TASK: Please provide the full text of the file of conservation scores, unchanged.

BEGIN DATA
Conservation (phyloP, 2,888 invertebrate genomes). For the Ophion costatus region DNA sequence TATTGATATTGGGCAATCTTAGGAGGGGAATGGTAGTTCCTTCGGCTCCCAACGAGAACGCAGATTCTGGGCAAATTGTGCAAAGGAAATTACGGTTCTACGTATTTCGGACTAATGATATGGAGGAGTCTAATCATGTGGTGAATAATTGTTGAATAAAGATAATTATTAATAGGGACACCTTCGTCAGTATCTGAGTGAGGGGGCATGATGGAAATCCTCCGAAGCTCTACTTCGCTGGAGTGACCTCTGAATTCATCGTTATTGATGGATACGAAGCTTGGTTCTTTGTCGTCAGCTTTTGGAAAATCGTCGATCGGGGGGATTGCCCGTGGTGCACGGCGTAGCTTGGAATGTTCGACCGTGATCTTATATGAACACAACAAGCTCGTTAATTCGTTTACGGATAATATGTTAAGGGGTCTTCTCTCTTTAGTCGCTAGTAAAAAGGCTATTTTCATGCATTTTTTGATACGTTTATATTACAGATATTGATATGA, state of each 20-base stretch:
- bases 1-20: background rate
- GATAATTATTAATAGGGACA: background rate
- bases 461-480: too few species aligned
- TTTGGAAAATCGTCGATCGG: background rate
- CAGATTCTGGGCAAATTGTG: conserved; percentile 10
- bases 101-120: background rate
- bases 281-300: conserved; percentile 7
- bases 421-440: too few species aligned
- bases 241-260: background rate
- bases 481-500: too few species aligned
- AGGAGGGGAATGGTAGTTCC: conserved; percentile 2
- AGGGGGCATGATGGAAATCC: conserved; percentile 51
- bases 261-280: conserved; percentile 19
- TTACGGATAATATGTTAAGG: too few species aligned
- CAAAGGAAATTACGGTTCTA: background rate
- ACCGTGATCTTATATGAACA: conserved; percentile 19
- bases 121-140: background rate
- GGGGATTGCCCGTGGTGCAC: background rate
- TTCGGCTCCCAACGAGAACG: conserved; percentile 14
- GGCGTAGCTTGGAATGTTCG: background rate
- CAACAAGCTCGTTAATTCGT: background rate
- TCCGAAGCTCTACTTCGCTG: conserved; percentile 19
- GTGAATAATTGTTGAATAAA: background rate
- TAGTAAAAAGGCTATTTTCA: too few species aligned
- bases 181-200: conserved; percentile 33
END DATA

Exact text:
Conservation (phyloP, 2,888 invertebrate genomes). For the Ophion costatus region DNA sequence TATTGATATTGGGCAATCTTAGGAGGGGAATGGTAGTTCCTTCGGCTCCCAACGAGAACGCAGATTCTGGGCAAATTGTGCAAAGGAAATTACGGTTCTACGTATTTCGGACTAATGATATGGAGGAGTCTAATCATGTGGTGAATAATTGTTGAATAAAGATAATTATTAATAGGGACACCTTCGTCAGTATCTGAGTGAGGGGGCATGATGGAAATCCTCCGAAGCTCTACTTCGCTGGAGTGACCTCTGAATTCATCGTTATTGATGGATACGAAGCTTGGTTCTTTGTCGTCAGCTTTTGGAAAATCGTCGATCGGGGGGATTGCCCGTGGTGCACGGCGTAGCTTGGAATGTTCGACCGTGATCTTATATGAACACAACAAGCTCGTTAATTCGTTTACGGATAATATGTTAAGGGGTCTTCTCTCTTTAGTCGCTAGTAAAAAGGCTATTTTCATGCATTTTTTGATACGTTTATATTACAGATATTGATATGA, state of each 20-base stretch:
- bases 1-20: background rate
- GATAATTATTAATAGGGACA: background rate
- bases 461-480: too few species aligned
- TTTGGAAAATCGTCGATCGG: background rate
- CAGATTCTGGGCAAATTGTG: conserved; percentile 10
- bases 101-120: background rate
- bases 281-300: conserved; percentile 7
- bases 421-440: too few species aligned
- bases 241-260: background rate
- bases 481-500: too few species aligned
- AGGAGGGGAATGGTAGTTCC: conserved; percentile 2
- AGGGGGCATGATGGAAATCC: conserved; percentile 51
- bases 261-280: conserved; percentile 19
- TTACGGATAATATGTTAAGG: too few species aligned
- CAAAGGAAATTACGGTTCTA: background rate
- ACCGTGATCTTATATGAACA: conserved; percentile 19
- bases 121-140: background rate
- GGGGATTGCCCGTGGTGCAC: background rate
- TTCGGCTCCCAACGAGAACG: conserved; percentile 14
- GGCGTAGCTTGGAATGTTCG: background rate
- CAACAAGCTCGTTAATTCGT: background rate
- TCCGAAGCTCTACTTCGCTG: conserved; percentile 19
- GTGAATAATTGTTGAATAAA: background rate
- TAGTAAAAAGGCTATTTTCA: too few species aligned
- bases 181-200: conserved; percentile 33